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2016-12-23

## Video Game Surfaces

In many early arcade games, the size of the playable area was limited by the size of the screen. To make this area seem larger, or to make gameplay more interesting, many games used wraparound; allowing the player to leave one side of the screen and return on another. In Pac-Man, for example, the player could leave the left of the screen along the arrow shown and return on the right, or vice versa.
Pac-Man's apparent teleportation from one side of the screen to the other may seem like magic, but it is more easily explained by the shape of Pac-Man's world being a cylinder.
Rather than jumping or teleporting from one side to the other, Pac-Man simply travels round the cylinder.
Bubble Bobble was first released in 1986 and features two dragons, Bub and Bob, who are tasked with rescuing their girlfriends by trapping 100 levels worth of monsters inside bubbles. In these levels, the dragons and monsters may leave the bottom of the screen to return at the top. Just like in Pac-Man, Bub and Bob live on the surface of a cylinder, but this time it's horizontal not vertical.
A very large number of arcade games use left-right or top-bottom wrapping and have the same cylindrical shape as Pac-Man or Bubble Bobble. In Asteroids, both left-right and top-bottom wrapping are used.
The ships and asteroids in Asteroids live on the surface of a torus, or doughnut: a cylinder around to make its two ends meet up.
There is, however, a problem with the torus show here. In Asteroids, the ship will take amount of time to get from the left of the screen to the right however high or low on the screen it is. But the ship can get around the inside of the torus shown faster than it can around the outside, as the inside is shorter. This is because the screen of play is completely flat, while the inside and outside halves of the torus are curved.
It is impossible to make a flat torus in three-dimensional space, but it is possible to make one in four-dimensional space. Therefore, while Asteroids seems to be a simple two-dimensional game, it is actually taking place on a four-dimensional surface.
Wrapping doesn't only appear in arcade games. Many games in the excellent Final Fantasy series use wrapping on the world maps, as shown here on the Final Fantasy VIII map.
Just like in Asteroids, this wrapping means that Squall & co. carry out their adventure on the surface of a four-dimensional flat torus. The game designers, however, seem to not have realised this, as shown in this screenshot including a spherical (!) map.
Due to the curvature of a sphere, lines that start off parallel eventually meet. This makes it impossible to map nicely between a flat surface to a sphere (this is why so many different map projections exist), and heavily complicates the task of making a game with a truly spherical map. So I'll let the Final Fantasy VIII game designers off. Especially since the rest of the game is such incredible fun.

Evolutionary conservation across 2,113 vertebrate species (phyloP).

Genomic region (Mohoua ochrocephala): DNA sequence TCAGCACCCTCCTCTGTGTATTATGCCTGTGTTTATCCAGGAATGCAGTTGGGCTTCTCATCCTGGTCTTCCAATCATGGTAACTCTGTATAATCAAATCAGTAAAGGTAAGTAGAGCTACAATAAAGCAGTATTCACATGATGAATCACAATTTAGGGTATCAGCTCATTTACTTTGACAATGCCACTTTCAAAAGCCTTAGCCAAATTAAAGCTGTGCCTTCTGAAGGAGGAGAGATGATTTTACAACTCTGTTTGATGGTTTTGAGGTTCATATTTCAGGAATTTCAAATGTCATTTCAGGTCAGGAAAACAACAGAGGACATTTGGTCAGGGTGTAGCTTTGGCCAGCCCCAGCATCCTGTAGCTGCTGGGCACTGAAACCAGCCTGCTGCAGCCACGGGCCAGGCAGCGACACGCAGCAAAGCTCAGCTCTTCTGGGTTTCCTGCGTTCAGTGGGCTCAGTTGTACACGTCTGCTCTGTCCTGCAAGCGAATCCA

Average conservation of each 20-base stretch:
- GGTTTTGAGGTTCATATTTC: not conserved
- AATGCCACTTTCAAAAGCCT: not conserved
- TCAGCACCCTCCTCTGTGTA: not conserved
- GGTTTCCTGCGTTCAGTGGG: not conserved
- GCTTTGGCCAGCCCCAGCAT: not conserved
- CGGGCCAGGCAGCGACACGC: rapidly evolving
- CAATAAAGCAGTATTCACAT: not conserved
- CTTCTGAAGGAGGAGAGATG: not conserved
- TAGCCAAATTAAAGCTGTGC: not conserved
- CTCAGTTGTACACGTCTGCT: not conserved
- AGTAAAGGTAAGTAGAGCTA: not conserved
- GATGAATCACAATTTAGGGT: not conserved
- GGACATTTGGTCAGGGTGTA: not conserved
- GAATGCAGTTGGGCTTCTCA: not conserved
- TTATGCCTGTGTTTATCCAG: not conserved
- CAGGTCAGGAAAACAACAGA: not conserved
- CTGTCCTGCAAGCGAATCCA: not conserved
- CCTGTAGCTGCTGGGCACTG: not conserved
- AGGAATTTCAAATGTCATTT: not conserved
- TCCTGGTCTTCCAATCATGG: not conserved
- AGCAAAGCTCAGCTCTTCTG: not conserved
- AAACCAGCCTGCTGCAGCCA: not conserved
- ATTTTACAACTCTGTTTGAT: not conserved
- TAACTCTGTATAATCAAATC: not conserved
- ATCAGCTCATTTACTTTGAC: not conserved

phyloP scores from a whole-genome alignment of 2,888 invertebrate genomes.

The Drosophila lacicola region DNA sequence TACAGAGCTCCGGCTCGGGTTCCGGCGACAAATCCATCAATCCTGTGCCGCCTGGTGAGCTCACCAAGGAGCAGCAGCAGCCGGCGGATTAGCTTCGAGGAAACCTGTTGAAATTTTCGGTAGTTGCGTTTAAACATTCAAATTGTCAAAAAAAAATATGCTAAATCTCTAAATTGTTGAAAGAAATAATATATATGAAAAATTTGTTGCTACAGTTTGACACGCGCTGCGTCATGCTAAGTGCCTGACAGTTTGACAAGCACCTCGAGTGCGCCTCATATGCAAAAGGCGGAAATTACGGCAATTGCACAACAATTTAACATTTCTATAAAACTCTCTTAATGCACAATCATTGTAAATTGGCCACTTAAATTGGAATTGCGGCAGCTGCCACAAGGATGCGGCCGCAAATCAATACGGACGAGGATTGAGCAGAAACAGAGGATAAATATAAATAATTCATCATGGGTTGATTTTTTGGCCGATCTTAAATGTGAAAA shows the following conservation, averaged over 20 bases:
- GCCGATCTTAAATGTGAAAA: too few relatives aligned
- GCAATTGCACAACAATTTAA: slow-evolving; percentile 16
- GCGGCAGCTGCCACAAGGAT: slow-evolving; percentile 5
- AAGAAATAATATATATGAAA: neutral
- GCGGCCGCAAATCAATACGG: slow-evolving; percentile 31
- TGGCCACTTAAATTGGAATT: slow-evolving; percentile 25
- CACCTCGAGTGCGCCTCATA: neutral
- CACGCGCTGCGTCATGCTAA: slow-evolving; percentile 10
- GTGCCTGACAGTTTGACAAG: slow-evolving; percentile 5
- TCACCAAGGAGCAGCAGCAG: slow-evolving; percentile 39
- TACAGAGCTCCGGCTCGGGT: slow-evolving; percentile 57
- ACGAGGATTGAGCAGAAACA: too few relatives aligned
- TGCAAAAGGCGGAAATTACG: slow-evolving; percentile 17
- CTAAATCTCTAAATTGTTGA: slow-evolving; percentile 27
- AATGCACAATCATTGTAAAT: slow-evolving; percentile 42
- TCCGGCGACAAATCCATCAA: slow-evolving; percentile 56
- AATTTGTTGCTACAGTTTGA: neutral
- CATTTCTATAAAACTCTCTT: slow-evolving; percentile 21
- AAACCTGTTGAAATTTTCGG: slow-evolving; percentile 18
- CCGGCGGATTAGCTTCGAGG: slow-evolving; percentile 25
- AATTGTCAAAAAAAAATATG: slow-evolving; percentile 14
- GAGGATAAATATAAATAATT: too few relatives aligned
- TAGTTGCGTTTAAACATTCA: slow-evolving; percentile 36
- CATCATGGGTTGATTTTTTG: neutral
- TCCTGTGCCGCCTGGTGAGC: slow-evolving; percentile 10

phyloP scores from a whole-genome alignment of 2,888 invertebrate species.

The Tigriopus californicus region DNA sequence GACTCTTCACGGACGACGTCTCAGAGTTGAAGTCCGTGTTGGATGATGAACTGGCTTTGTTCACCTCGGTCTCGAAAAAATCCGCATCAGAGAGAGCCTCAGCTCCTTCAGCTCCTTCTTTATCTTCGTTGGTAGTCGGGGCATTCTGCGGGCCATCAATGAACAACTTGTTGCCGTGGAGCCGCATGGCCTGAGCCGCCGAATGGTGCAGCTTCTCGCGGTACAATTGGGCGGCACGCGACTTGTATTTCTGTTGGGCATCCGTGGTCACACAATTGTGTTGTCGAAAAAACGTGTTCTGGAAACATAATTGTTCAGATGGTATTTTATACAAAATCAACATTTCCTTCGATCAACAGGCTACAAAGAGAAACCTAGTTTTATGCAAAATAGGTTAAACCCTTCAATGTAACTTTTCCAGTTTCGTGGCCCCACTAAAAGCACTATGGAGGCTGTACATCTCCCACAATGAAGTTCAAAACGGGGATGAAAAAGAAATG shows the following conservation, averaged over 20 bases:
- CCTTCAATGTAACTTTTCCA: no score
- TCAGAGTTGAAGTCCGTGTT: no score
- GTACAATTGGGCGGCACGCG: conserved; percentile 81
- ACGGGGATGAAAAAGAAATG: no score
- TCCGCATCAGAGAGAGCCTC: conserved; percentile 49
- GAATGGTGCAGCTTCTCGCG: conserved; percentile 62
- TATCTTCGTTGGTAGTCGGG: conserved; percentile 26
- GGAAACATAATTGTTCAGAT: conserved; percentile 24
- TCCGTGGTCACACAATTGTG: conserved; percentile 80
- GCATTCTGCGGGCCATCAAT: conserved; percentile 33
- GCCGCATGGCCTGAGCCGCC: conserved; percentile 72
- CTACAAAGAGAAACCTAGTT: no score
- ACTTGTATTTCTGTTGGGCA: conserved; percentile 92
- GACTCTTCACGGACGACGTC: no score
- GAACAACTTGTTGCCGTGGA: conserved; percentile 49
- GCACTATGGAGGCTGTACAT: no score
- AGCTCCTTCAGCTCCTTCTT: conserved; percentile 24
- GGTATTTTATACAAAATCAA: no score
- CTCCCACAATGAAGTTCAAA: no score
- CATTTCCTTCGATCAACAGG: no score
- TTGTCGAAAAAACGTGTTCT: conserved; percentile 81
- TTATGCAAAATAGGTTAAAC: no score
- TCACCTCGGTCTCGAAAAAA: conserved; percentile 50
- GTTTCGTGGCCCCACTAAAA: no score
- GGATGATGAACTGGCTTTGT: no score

It is sad, however, that there are no games (at leat that I know of) that make use of the great variety of different wrapping rules available. By only slightly adjusting the wrapping rules used in the games in this post, it is possible to make games on a variety of other surfaces, such a Klein bottles or Möbius strips as shown below.

If you know of any games make use of these surfaces, let me know in the comments below!

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Comments in green were written by me. Comments in blue were not written by me.
2016-12-25
HyperRogue also has special modes which experiment with other geometries (spherical, and elliptic which is non-orientable). Hydra Slayer has Mobius strip and Klein bottle levels.
Zeno Rogue
2016-12-24
HyperRogue is an example of a game that takes place on the hyperbolic plane. Rather than looping, the map is infinite.

See: http://zenorogue.blogspot.com.au/2012/03/hyperbolic-geometry-in-hyperbolic-rogue.html
maetl
2016-12-24
Hyperrogue may be the only game in existence with a hyperbolic surface topology: http://www.roguetemple.com/z/hyper/
zaratustra
2016-12-24
F-Zero GX had a track called Mobius Ring, that was... well, a Möbius ring.

F-Zero X had a more trivial track that was just the outward side of a regular ring, but it was rather weird too, because it meant that this was a looping track that had no turns.
Olaf
2016-12-24
I don't know about video-games but there are puzzles by Jeff Weeks (http://www.geometrygames.org/) on torus.
gaurish

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2016-12-20

## Christmas Card 2016

Last week, I posted about the Christmas card I designed on the Chalkdust blog.
The card looks boring at first glance, but contains 12 puzzles. Converting the answers to base 3, writing them in the boxes on the front, then colouring the 1s green and 2s red will reveal a Christmassy picture.
If you want to try the card yourself, you can download this pdf. Alternatively, you can find the puzzles below and type the answers in the boxes. The answers will be automatically converted to base 3 and coloured...
 # Answer (base 10) Answer (base 3) 1 0 0 0 0 0 0 0 0 0 2 0 0 0 0 0 0 0 0 0 3 0 0 0 0 0 0 0 0 0 4 0 0 0 0 0 0 0 0 0 5 0 0 0 0 0 0 0 0 0 6 0 0 0 0 0 0 0 0 0 7 0 0 0 0 0 0 0 0 0 8 0 0 0 0 0 0 0 0 0 9 0 0 0 0 0 0 0 0 0 10 0 0 0 0 0 0 0 0 0 11 0 0 0 0 0 0 0 0 0 12 0 0 0 0 0 0 0 0 0
1. The square number larger than 1 whose square root is equal to the sum of its digits.
2. The smallest square number whose factors add up to a different square number.
3. The largest number that cannot be written in the form $$23n+17m$$, where $$n$$ and $$m$$ are positive integers (or 0).
4. Write down a three-digit number whose digits are decreasing. Write down the reverse of this number and find the difference. Add this difference to its reverse. What is the result?
5. The number of numbers between 0 and 10,000,000 that do not contain the digits 0, 1, 2, 3, 4, 5 or 6.
6. The lowest common multiple of 57 and 249.
7. The sum of all the odd numbers between 0 and 66.
8. One less than four times the 40th triangle number.
9. The number of factors of the number $$2^{756}$$×$$3^{12}$$.
10. In a book with 13,204 pages, what do the page numbers of the middle two pages add up to?
11. The number of off-diagonal elements in a 27×27 matrix.
12. The largest number, $$k$$, such that $$27k/(27+k)$$ is an integer.